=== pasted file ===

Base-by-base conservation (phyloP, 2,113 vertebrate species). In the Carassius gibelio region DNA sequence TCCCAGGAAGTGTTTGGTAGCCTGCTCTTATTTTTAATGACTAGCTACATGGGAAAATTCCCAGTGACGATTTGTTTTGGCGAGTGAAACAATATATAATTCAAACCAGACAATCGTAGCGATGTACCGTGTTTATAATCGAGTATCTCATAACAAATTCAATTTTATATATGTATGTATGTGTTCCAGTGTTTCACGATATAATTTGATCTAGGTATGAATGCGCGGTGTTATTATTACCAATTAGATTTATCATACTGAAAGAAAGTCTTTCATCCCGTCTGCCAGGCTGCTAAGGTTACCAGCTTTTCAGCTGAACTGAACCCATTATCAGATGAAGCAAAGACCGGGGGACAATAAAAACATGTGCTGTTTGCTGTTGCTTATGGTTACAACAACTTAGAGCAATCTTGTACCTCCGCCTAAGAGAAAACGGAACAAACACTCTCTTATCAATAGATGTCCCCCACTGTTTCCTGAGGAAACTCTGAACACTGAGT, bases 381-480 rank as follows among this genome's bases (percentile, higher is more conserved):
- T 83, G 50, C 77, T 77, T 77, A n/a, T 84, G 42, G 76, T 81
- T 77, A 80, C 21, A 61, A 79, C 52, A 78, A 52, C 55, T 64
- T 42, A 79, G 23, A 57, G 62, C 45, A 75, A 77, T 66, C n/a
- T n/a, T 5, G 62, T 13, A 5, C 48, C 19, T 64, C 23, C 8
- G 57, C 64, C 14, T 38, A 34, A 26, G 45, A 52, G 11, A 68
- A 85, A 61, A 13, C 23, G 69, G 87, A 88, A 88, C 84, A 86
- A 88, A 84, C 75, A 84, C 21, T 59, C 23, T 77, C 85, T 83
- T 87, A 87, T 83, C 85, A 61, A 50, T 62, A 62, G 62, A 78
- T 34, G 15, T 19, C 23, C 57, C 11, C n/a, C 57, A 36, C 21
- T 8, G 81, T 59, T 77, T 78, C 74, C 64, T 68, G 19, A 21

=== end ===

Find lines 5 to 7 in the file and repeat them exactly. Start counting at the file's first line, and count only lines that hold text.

- T n/a, T 5, G 62, T 13, A 5, C 48, C 19, T 64, C 23, C 8
- G 57, C 64, C 14, T 38, A 34, A 26, G 45, A 52, G 11, A 68
- A 85, A 61, A 13, C 23, G 69, G 87, A 88, A 88, C 84, A 86